In Marxist theory, bourgeois nationalism is the ideology of the ruling capitalist class which aims to overcome class antagonism between proletariat and bourgeoisie by appealing to national unity. It is seen as a distraction from engaging in class struggle and an attempt to impose interests of capitalists on the proletariat by constructing capitalist interests as "national interests". Internationally, it aims to create antagonism between workers of different nations and serves as a divide-and-conquer strategy. The bourgeois nationalism is contrasted with left-wing nationalism and proletarian internationalism.


Soviet Union

See also: Soviet anti-Zionism and Ukrainian nationalism

Leonid Brezhnev

After the October Revolution, the Bolshevik government based its nationalities policy (korenization) on the principles of Marxism. According to these principles, all nations should disappear with time, and nationalism was considered a bourgeois ideology.[1] By the mid-1930s these policies were replaced with more extreme assimilationist and Russification policies.[2][3][4] The term was used indiscriminately to smear national groups opposed to Russian centralism.[5]

In his Report on the 50th anniversary of the formation of the USSR, Leonid Brezhnev emphasized: "That is why Communists and all fighters for socialism believe that the main aspect of the national question is unification of the working people, regardless of their national origin, in the common battle against every type of oppression, and for a new social system which rules out exploitation of the working people."[6]

In the Soviet Union throughout its existence, the term generally referred to Ukrainian, Estonian, Latvian, Armenian, Kazakh and other types of nationalism that were propagated by the Soviet Union's non-Russian minorities. The Soviet leadership saw their struggle for independence as a threat to the entire existence of the USSR's communist regime.[7][8][9]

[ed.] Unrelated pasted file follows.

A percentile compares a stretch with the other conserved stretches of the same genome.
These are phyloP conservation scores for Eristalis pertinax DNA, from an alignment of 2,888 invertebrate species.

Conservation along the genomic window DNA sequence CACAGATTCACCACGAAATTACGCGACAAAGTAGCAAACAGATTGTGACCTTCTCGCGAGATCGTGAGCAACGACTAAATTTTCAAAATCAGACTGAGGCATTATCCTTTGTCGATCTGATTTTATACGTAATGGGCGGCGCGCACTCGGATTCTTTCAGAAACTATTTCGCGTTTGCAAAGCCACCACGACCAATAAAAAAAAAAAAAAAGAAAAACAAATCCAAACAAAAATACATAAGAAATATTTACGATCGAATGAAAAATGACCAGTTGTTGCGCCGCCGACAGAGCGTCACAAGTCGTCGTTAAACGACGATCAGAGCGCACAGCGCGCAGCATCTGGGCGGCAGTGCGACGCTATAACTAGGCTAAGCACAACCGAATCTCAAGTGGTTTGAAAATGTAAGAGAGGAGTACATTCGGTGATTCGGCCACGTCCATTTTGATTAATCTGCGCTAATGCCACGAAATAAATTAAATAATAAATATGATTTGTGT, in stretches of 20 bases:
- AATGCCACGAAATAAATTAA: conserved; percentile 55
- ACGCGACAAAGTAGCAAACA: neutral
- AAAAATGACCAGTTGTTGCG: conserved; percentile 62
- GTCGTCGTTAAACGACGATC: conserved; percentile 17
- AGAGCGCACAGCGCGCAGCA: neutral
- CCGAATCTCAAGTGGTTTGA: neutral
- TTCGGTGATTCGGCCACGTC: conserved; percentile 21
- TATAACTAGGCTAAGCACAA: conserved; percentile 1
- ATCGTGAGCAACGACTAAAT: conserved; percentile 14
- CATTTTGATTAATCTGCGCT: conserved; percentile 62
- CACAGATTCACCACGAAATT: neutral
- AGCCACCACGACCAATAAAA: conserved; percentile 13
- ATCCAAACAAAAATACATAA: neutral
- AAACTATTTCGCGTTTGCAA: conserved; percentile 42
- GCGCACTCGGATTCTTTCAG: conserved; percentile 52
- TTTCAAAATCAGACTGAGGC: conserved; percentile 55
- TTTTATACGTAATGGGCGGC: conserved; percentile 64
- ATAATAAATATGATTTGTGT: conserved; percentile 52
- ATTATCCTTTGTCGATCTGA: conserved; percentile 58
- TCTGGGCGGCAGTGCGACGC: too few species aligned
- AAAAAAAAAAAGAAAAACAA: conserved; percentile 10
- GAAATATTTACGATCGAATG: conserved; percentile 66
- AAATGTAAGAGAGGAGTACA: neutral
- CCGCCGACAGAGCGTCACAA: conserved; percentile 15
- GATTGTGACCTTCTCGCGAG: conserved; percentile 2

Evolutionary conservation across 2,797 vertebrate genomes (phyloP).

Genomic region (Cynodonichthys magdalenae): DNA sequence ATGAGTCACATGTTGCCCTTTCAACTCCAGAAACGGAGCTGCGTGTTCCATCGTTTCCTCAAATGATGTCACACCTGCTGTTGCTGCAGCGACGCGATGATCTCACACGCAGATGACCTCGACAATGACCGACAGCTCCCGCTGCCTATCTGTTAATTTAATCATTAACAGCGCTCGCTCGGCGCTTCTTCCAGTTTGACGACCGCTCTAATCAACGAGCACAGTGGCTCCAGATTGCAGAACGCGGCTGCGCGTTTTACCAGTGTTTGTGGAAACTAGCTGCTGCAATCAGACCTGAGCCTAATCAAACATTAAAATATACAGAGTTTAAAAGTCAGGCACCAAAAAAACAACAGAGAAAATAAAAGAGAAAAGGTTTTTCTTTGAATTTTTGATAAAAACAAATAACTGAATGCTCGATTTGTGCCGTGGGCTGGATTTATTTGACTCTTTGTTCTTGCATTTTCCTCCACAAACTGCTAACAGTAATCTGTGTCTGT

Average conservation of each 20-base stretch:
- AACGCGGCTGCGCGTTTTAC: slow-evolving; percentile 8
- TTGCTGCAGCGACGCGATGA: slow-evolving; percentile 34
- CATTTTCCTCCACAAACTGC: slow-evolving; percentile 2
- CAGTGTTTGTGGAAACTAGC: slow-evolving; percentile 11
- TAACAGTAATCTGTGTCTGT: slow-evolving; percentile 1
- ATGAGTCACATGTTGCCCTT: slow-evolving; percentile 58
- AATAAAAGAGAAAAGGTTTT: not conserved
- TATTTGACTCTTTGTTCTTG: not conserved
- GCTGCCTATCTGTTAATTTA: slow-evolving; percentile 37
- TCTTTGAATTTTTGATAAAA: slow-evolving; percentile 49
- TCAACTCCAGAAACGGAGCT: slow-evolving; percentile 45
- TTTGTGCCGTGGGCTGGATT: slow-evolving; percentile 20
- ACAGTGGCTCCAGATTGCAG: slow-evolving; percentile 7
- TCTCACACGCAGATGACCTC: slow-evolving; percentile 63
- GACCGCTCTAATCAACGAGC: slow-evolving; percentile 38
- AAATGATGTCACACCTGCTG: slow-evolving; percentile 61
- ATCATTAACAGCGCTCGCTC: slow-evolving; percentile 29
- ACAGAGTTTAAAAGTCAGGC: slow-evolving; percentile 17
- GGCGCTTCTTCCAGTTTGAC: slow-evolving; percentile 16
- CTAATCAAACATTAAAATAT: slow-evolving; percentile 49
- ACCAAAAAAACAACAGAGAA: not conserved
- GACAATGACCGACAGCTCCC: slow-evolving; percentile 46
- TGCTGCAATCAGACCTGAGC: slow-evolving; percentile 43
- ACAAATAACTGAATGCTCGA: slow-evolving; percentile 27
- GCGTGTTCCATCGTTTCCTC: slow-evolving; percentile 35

Liu Shaoqi

Bourgeois nationalism as a concept was discussed by China's president, Liu Shaoqi as follows:

The exploitation of wage labour, competition, the squeezing out, suppressing and swallowing of rivals among the capitalists themselves, the resorting to war and even world war, the utilisation of all means to secure a monopoly position in its own country and throughout the world - such is the inherent character of the profit-seeking bourgeoisie. This is the class basis of bourgeois nationalism and of all bourgeois ideologies. [...] The most vicious manifestations of the development of bourgeois nationalism include the enslavement of the colonial and semi-colonial countries by the imperialist powers, the First World War, the aggression of Hitler and Mussolini and the Japanese warlords during the Second World War, and the schemes for the enslavement of the whole world undertaken by the international imperialist camp, headed by American imperialism.[10]

Jews and Zionism

In 1949, the Communist Party USA declared the Zionist movement to be a form of "Jewish bourgeois nationalism".[11]